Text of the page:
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Hepatitis B Vaccine use while Breastfeeding

Hepatitis B Vaccine Levels and Effects while Breastfeeding

Summary of Use during Lactation

The Centers for Disease Control and Prevention and several health professional organizations state that vaccines given to a nursing mother do not affect the safety of breastfeeding for mothers or infants and that breastfeeding is not a contraindication to the hepatitis B vaccine. Hepatitis B vaccine is recommended along with hepatitis B immune globulin to be given by to infants of mothers who are positive for hepatitis B surface antigen. No difference exist in infection rates between breast-fed and formula-fed infants born to hepatitis B-infected women, as long as the infant receives these preventative measures at birth. Mothers with hepatitis B are encouraged to breastfeed their infants after their infants receive these preventative measures.[1][2] Breastfeeding also appears to reduce infant side effects associated with routine childhood immunization. Breastfed infants should be vaccinated according to the routine recommended schedules.[3][4][5]

Drug Levels

Maternal Levels. Relevant published information was not found as of the revision date.

Infant Levels. Relevant published information was not found as of the revision date.

Effects in Breastfed Infants

Breastfeeding can enhance the response of the infant to certain vaccine antigens.[3][5][6] Breastfed infants are also less likely to have fever[7] and may be less likely to experience anorexia and reduced energy intake[8] after routine childhood immunization than those who are not breastfed.

Breastfed infants of hepatitis B surface antigen positive mothers have a different response in the development of immunoglobulin subtypes after vaccination with hepatitis B vaccine than do formula-fed infants.[9] However, breastfeeding does not interfere with the infant's antibody response to hepatitis B vaccine.[10]

Effects on Lactation and Breastmilk

Relevant published information was not found as of the revision date.

References

1. Visvanathan K, Dusheiko G, Giles M et al. Managing HBV in pregnancy. Prevention, prophylaxis, treatment and follow-up: Position paper produced by Australian, UK and New Zealand key opinion leaders. Gut. 2016;65:340-50. PMID: 26475631

2. Dionne-Odom J, Tita AT, Silverman NS. #38: Hepatitis B in pregnancy screening, treatment, and prevention of vertical transmission. Am J Obstet Gynecol. 2016;214:6-14. PMID: 26454123

3. American Academy of Pediatrics Committee on Infectious Diseases, Kimberlin DW, Brady MT et al. Red Book: 2015 Report of the Committee on Infectious Diseases. 30th ed. Elk Grove Village, IL: American Academy of Pediatrics. 2015.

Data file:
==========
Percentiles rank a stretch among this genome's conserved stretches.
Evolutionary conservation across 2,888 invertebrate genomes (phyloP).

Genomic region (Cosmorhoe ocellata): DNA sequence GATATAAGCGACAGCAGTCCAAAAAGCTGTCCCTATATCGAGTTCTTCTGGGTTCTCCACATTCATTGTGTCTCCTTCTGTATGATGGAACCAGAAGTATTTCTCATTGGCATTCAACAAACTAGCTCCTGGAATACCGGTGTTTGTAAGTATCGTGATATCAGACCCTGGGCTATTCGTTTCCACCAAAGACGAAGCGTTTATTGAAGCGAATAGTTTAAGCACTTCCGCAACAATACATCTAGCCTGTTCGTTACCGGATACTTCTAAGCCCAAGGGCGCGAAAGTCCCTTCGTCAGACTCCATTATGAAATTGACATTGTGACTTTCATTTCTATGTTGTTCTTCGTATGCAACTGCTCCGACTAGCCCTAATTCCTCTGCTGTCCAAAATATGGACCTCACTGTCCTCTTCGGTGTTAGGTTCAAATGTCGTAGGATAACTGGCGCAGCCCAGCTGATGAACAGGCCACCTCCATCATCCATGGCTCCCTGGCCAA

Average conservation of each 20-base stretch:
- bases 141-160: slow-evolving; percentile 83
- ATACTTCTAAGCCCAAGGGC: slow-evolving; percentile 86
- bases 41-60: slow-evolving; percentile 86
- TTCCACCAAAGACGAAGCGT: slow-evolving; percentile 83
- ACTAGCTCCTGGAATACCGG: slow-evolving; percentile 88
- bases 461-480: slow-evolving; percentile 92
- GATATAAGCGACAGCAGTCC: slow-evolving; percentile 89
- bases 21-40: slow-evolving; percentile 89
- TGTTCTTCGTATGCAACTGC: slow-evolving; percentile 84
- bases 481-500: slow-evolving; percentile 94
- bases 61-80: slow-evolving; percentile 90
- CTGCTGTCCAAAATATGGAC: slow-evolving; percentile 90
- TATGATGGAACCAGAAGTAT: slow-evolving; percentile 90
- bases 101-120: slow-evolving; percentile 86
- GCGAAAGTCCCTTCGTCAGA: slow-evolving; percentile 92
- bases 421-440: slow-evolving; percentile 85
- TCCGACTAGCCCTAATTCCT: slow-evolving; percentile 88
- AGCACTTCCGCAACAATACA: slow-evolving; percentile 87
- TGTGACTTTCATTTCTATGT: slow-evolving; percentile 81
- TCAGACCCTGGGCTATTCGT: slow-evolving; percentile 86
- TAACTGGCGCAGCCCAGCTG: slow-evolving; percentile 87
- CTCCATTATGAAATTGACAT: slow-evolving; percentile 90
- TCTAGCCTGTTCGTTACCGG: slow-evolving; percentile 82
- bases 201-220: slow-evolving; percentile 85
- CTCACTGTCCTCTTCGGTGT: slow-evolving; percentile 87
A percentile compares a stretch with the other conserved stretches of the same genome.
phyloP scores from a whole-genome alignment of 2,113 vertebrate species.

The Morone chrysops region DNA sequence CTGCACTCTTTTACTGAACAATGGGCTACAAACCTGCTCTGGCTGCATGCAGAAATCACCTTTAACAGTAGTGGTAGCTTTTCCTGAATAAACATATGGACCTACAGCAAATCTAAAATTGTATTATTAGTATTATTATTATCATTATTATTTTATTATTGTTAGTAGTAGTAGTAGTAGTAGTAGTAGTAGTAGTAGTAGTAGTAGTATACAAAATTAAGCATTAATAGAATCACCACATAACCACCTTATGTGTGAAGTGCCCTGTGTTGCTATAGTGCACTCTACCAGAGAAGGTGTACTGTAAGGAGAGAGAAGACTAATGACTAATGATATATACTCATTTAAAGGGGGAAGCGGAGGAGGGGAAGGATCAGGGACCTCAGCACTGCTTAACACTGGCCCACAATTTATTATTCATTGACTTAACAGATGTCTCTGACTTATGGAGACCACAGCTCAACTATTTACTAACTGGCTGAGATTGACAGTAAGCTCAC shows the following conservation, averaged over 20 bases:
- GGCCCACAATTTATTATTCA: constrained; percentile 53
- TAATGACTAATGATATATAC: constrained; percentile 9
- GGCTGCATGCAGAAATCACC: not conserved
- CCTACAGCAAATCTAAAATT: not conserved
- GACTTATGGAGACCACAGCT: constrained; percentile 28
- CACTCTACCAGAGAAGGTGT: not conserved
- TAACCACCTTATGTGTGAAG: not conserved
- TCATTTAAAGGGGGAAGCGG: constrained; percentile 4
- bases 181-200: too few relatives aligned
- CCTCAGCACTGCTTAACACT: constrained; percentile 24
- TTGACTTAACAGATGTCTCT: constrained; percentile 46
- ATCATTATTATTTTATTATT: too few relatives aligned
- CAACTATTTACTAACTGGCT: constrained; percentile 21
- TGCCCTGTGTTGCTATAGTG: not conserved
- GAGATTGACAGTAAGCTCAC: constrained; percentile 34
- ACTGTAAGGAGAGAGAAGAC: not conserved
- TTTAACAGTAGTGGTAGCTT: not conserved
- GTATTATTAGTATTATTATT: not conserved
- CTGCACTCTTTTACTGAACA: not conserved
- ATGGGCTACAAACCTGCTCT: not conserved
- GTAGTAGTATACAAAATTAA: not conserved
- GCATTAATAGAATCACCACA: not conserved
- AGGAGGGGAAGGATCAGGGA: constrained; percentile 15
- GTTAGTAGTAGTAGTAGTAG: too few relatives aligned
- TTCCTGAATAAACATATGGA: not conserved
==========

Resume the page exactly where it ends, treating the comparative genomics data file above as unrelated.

4. Gruslin A, Steben M, Halperin S et al. Immunization in pregnancy: No. 220, December 2008. Int J Gynaecol Obstet. 2009;105:187-91. PMID: 19367691

5. General recommendations on immunization --- recommendations of the Advisory Committee on Immunization Practices (ACIP). MMWR Recomm Rep. 2011;60 (RR-2):1-64. PMID: 21293327

6. Pabst HF. Immunomodulation by breast-feeding. Pediatr Infect Dis J. 1997;16:991-5. PMID: 9380478

7. Pisacane A, Continisio P, Palma O et al. Breastfeeding and risk for fever after immunization. Pediatrics. 2010;125:e1448-52. PMID: 20478932

8. Lopez-Alarcon M, Garza C, Habicht JP et al. Breastfeeding attenuates reductions in energy intake induced by a mild immunologic stimulus represented by DPTH immunization: possible roles of interleukin-1beta, tumor necrosis factor-alpha and leptin. J Nutr. 2002;132:1293-8. PMID: 12042449

9. Azzari C, Resti M, Rossi ME et al. Modulation by human milk of IgG subclass response to hepatitis B vaccine in infants. J Pediatr Gastroenterol Nutr. 1990;10:310-5. PMID: 2324890

10. Wang JS, Zhu QR, Wang XH. Breastfeeding does not pose any additional risk of immunoprophylaxis failure on infants of HBV carrier mothers. Int J Clin Pract. 2003;57(2):100-2. PMID: 12661791

Hepatitis B Vaccine Identification

Substance Name

Hepatitis B Vaccine

Drug Class

Vaccines

Administrative Information

LactMed Record Number

135

Last Revision Date

20160602

Disclaimer

Information presented in this database is not meant as a substitute for professional judgment. You should consult your healthcare provider for breastfeeding advice related to your particular situation. The U.S. government does not warrant or assume any liability or responsibility for the accuracy or completeness of the information on this Site.

Disclaimer: This information is not intended as a substitute for professional judgment. You should consult your healthcare provider for breastfeeding advice related to your particular situation. Use of this website signifies your agreement to the Terms of Use and Online Privacy Policy.

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